34comfHapad Orthotics are either full-length or three-quarter-length insoles. Both are made from Hapad featherweight wool. The coiled, springlike wool fibers provide firm and resilient support while offering arch, metatarsal, and heel cushioning. The full-length contoured Comf-Orthotic Sports Replacement Insole is made in three layers: a moisture-wicking suede top, a ventilated Poron middle layer for shock absorption, and a bottom of Microcel “Puff,” a self-molding footbed. The insole includes a metatarsal bar to relieve pressure at the ball of the foot, a medial arch support to limit pronation, and a heel cup for stability and control of the foot and ankle. The 3/4 length insoles are pictured here.
Lynco Biomechanical Sports Orthotics, made by Aetrex, offer a “ready-made” triple-density orthotic system that comes in enough variations to accommodate 90 percent of foot disorders. After identifying your foot type as normal, high arched, or flat/over-pronated, they create a model. Each model comes with either a neutral-cupped heel or a medial posted heel, and with or without a metatarsal pad. Additional Reflex self-adhesive pads can be added to the orthotics to relieve pain from Morton’s toe, sesamoiditis, and leg-length discrepancy.
Performance Shoe Systems specializes in custom-molded orthotics and shoe conversions. The orthotics are made from a mold of your feet and can be used in any shoe. The shoe conversion turns your comfortable running shoes into professional cleats, which provide better support and comfort than off-the-shelf cleats.
Powersteps Insoles, by Dr. Les Appel, offer a unique four-phase design to relieve heel and arch pain. With a heel cradle and platform, a strong prescription-like arch support, an antibacterial top fabric, and a double layer cushion casing, they provide optimal arch and heel support and stability.
Sole_regular_softec_footbedSole Custom Footbeds, which use “heat to fit” technology, offer an excellent, inexpensive alternative to custom orthotics. They come in regular and ultra-cushioning versions. The footbeds have Poron cushioning, a deep heel cup for stability, and an aggressive arch for support. When you heat the insoles in your oven, put them into your shoes, and stand on them, they mold to your feet. Pictured here.
Spenco Arch Supports are offered in several designs. Their Orthotic Arch Support is heated in hot water and then shaped to your foot. Other designs are readymade for your foot size.

Types of Orthotics

November 9, 2006 by · Leave a Comment
Filed under: Footcare, Footwear, Health, Sports, Travel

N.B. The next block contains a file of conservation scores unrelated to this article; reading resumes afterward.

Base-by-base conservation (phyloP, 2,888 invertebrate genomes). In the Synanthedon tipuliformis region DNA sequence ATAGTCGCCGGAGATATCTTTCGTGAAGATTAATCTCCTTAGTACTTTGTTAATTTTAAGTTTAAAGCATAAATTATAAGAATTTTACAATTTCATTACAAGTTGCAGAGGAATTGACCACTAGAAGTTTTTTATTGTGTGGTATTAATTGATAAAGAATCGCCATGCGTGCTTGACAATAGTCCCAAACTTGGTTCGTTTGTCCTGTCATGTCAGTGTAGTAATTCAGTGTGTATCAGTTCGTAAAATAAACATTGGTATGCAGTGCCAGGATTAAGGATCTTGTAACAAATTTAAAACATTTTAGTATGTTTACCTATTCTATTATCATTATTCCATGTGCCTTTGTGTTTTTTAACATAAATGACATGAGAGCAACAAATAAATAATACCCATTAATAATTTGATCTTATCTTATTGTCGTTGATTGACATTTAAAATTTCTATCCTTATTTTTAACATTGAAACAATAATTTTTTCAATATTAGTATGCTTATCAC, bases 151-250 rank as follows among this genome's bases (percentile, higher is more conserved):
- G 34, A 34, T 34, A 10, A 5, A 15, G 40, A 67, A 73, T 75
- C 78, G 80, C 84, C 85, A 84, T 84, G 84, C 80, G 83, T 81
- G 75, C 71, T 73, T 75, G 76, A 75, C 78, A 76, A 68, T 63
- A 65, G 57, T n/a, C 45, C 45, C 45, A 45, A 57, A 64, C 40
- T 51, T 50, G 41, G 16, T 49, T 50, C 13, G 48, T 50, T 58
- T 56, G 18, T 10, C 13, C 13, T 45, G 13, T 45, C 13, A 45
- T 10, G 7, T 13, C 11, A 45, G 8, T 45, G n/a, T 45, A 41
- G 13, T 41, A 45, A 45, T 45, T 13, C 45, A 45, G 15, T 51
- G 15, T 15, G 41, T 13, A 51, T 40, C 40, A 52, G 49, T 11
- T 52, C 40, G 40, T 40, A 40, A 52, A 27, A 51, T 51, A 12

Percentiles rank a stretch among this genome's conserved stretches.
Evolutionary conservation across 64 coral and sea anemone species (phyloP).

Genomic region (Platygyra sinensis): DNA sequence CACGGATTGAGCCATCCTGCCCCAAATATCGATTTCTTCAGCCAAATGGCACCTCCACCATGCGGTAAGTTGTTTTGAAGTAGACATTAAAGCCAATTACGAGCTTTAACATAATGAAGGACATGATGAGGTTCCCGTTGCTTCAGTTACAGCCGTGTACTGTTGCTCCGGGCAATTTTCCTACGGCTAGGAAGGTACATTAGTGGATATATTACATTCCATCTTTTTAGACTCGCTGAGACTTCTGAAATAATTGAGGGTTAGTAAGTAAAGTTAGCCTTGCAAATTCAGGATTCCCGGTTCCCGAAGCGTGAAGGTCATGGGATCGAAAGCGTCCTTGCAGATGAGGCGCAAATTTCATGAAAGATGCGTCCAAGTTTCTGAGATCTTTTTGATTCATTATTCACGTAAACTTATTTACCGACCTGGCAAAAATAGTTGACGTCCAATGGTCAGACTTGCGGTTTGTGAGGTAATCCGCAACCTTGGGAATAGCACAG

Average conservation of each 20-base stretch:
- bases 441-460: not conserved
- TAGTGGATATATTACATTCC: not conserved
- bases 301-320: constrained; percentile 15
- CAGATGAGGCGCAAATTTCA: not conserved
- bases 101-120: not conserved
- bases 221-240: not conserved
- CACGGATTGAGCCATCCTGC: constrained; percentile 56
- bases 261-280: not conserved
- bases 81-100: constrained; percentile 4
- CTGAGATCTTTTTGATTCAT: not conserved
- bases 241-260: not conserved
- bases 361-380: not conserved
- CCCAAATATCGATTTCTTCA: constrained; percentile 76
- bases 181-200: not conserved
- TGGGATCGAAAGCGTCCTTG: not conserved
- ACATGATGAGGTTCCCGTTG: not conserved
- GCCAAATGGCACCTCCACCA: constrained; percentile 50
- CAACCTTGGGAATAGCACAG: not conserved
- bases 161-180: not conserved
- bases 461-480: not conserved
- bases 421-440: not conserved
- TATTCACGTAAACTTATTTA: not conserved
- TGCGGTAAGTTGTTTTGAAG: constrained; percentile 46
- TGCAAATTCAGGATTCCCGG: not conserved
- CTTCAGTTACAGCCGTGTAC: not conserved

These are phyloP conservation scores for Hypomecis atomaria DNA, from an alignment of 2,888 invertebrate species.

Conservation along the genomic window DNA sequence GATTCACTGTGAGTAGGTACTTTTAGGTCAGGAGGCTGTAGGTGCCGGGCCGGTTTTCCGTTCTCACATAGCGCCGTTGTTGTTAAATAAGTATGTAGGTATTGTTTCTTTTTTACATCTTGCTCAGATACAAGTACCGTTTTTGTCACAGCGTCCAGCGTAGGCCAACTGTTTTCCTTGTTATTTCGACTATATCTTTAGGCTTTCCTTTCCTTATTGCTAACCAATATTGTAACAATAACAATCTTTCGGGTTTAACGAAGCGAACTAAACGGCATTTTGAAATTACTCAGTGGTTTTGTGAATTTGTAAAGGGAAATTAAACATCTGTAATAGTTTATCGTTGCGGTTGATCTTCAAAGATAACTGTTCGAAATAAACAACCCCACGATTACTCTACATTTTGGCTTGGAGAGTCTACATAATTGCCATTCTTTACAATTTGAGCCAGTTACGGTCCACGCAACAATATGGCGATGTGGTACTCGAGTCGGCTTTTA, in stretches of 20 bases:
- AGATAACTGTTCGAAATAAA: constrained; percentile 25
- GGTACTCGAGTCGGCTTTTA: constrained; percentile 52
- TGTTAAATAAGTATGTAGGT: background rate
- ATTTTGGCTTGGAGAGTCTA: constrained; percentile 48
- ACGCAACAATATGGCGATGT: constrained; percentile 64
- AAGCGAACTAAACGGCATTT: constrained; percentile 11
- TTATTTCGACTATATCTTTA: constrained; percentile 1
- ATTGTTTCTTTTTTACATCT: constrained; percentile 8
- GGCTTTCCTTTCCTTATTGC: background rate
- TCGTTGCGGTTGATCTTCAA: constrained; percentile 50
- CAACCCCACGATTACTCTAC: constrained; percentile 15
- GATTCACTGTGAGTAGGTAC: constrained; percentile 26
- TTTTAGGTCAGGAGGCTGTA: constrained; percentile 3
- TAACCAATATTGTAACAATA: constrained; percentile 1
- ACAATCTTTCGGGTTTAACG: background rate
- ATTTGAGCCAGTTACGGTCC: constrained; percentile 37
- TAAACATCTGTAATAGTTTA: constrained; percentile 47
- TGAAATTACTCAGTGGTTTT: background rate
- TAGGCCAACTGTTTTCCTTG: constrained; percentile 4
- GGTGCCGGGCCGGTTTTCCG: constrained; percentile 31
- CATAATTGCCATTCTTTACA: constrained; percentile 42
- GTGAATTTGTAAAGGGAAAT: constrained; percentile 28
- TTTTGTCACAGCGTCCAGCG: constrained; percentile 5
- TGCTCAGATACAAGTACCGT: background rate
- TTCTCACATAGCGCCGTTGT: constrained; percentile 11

So let’s say, for the sake of argument, that you meet some of the criteria we talked about in the last post about Basic Facts on Orthotics (below). You remember, pain in your feet, problems in your knees or hips, etc. You have several options:
1.    Make an appointment with a podiatrist—and possibly get orthotics, or
2.    Try a few over-the-counter orthotics first.
     Unless you are in a great deal of pain, or are in a hurry to solve your problem, you have little to lose in trying a few of the commonly available, over-the-counter orthotics.
     Let’s make a distinction between insoles found in drug stores and an orthotic arch support made to correct alignment of your feet. The drug store insoles are typically full-length inserts made to provide a small degree of support and a larger amount of cushioning. These are fine for normal use, but if you have foot pain or symptoms as described in the earlier post, I would move on to an orthotic.
     An orthotic, as pictured here (these are WalkFit Orthotics), is often ¾ length, from the heel to Product_photomid-forefoot. These offer removable arch pads that can be changed for the best fit possible. Other orthotics are fixed, either custom made from a mold of your feet or a predetermined shape and design for specific types of feet. Custom made orthotics can run into the hundreds of dollars. Over-the-counter orthotics can be inexpensive – $20.00 and up. I found the WalkFit orthotics by a simple Google search on “inexpensive orthotic.” There are plenty more out there. Next time we will look at five or six of these orthotics.

Basic Facts about Orthotics

November 4, 2006 by · 1 Comment
Filed under: Footcare, Footwear, Health, Sports, Travel 

Many of us wear orthotics to help maintain the foot in a functionally correct position. They can help Images3_2cure lower extremity ailments and are often prescribed for the treatment of plantar fasciitis, tendinitis, knee pain, shin splints, lower-back pain, Morton’s neuromas, and other conditions. Orthotics can correct gait irregularities and provide support for flat feet and pronation problems. They can also relieve pressure by providing support behind a problem area such as a callous, neuroma, or metatarsal injury. Mal-alignment problems such as leg-length inequality can also be helped.
     Typically prescribed by a podiatrist or orthopedist, orthotics are medical devices made from cast impressions of your feet. A properly fit orthotic will control arch and pressure-point problems.
     Signs that you may need an orthotic can include repeated overuse strains or injuries, excessive fatigue in your legs and feet, genetic structural problems (over- or under-pronation, bunions, Images1_4differences in leg length, arch problems, etc.), or your shoes show different wear patterns or wear out quicker than usual. The need for orthotics may begin with pain in your feet, repeated blistering in the same place on your feet from pressure, or even problems in your knees or hips as your gait is changed due to biomechanical stresses.
     An added benefit of orthotics is the way they support the body’s natural movements. This reduces the demands placed on the muscles when the body is out of alignment. The result is less work by the muscles, which translates to less fatigue, fewer injuries, and higher performance.
     Next time we will look at the difference in custom made orthotics and those available over the counter.